Tan said that one of the greatest things about the job is working with the other interns: "We're each from other departments so when we meet to discuss things about the museum, we're really like a microcosm. We can ask each other personal questions about how each department works," he said.

The museum heavily structures the working environment of the interns working there, but they also do their jobs outside the building, he said. Beth Schneider, education director of the museum, makes sure that the interns are exposed to Houston area artists, he said. Whether students plan on continuing their work in a museum or elsewhere in their fields, they will have connections to prominent artists in the community, he said.

The internship is targeted to minority students because Houston's Museum of Fine Arts believes that museums need a diverse work staff, Schneider said. Also, internships provide a practical means for undergraduate students to find experience in their field, she said.

"People from different backgrounds work in the museum because audiences and art are so diverse and come from all over the world. It's all representative," Schneider said.

Getting an internship at a museum does not mean that you have to have an art or art-related major. There are various departments in the museum which require its workers to be talented in a variety of fields, she said.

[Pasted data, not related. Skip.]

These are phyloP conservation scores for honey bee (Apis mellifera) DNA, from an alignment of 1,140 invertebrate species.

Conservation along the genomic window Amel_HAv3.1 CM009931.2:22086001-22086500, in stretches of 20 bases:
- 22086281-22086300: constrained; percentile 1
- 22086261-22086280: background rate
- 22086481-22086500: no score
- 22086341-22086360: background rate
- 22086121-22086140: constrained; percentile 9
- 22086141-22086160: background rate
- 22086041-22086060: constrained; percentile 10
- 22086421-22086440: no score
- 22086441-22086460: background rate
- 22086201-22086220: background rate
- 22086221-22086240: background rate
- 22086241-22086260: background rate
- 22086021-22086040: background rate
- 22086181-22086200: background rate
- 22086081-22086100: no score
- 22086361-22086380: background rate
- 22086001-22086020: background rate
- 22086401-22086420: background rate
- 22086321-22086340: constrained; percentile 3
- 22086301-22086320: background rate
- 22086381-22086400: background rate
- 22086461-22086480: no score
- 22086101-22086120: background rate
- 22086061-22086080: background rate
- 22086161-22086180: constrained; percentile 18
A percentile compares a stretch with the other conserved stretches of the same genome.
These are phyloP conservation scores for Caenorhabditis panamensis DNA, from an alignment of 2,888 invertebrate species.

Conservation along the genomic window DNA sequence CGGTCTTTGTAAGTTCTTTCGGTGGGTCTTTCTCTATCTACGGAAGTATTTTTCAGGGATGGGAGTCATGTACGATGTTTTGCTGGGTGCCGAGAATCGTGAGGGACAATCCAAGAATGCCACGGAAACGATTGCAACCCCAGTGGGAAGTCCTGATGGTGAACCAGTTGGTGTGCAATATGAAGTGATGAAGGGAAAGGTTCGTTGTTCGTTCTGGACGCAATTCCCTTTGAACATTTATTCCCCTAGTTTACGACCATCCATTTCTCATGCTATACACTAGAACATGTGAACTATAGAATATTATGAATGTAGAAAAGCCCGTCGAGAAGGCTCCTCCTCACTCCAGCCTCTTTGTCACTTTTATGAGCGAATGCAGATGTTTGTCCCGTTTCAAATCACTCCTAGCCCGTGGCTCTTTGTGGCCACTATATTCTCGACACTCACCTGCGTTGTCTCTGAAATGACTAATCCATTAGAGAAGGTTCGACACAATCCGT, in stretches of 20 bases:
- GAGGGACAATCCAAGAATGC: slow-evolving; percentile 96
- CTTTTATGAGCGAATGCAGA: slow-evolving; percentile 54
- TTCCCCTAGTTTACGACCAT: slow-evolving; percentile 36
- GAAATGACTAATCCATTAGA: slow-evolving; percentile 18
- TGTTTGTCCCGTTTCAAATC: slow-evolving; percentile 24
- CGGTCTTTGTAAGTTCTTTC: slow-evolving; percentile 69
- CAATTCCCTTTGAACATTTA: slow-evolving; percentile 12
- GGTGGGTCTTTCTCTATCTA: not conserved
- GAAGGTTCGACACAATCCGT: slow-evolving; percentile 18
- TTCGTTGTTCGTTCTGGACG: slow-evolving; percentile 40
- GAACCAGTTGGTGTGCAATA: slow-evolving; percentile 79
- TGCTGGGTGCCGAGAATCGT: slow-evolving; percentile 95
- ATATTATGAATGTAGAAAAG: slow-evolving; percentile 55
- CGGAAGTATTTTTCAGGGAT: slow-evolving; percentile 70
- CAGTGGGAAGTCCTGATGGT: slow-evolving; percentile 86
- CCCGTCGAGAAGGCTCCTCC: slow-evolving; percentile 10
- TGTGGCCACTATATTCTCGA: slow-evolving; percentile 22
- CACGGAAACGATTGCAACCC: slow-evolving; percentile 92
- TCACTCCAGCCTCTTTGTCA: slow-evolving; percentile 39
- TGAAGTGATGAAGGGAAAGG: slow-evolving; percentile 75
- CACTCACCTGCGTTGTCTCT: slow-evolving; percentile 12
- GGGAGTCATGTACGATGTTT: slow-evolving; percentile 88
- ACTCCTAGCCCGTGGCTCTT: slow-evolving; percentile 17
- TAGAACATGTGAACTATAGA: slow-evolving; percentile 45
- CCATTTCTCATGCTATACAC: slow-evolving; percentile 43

For example, in the public relations department, students must be able to write well, she said. In the fund-raising department, people who have business or marketing background are preferable, she said.

The interns are paid $2,500 for 10 weeks of work, she said. The museum will offer scholarships to minority students next summer and they start working in early June, Schneider said. The application deadline will be at the end of January and people are notified if they have received it by the beginning of May, she said.




by Rhonda Smith

Daily Cougar

Until the year 2000, UH will continue to receive the leadership of Chancellor Alex Schilt, due to the Board of Regents' decision last month to renew his contract.

Schilt has been the chancellor for all four universities in the UH System since October 1989. The eight-year extension keeps Schilt for more than 10 years.

Schilt has previously approached his work with "vigor and dedication," said Board of Regents Chairman John Cater.

Schilt has also "guided the Creative Partnerships Campaign to its current level of success," Cater said. The campaign is a private fund-raising effort to help the UH System meet academic priorities. As of March, $201 million was raised, which is 57 percent of its goal.

Schilt has recognized the role of the UH System in the community "as a vital service organization, an important cultural resource and a hard-working partner in the area's social and economic development," Cater said.

"It's important for an organization as dynamic and complex as the UH System to experience stability in leadership," he added.

Schilt appointed all four current UH presidents, which the board approved. "The board is seeking some form of administrative stability, and he offers that," said Rich Levy, spokesman for the Board of Regents.

Schilt has been through one legislative session and will go through four more. This may enable UH to develop one coherent set of goals. With one set of goals for an extended period of time, strategies can be developed to deal with whatever happens, Levy said.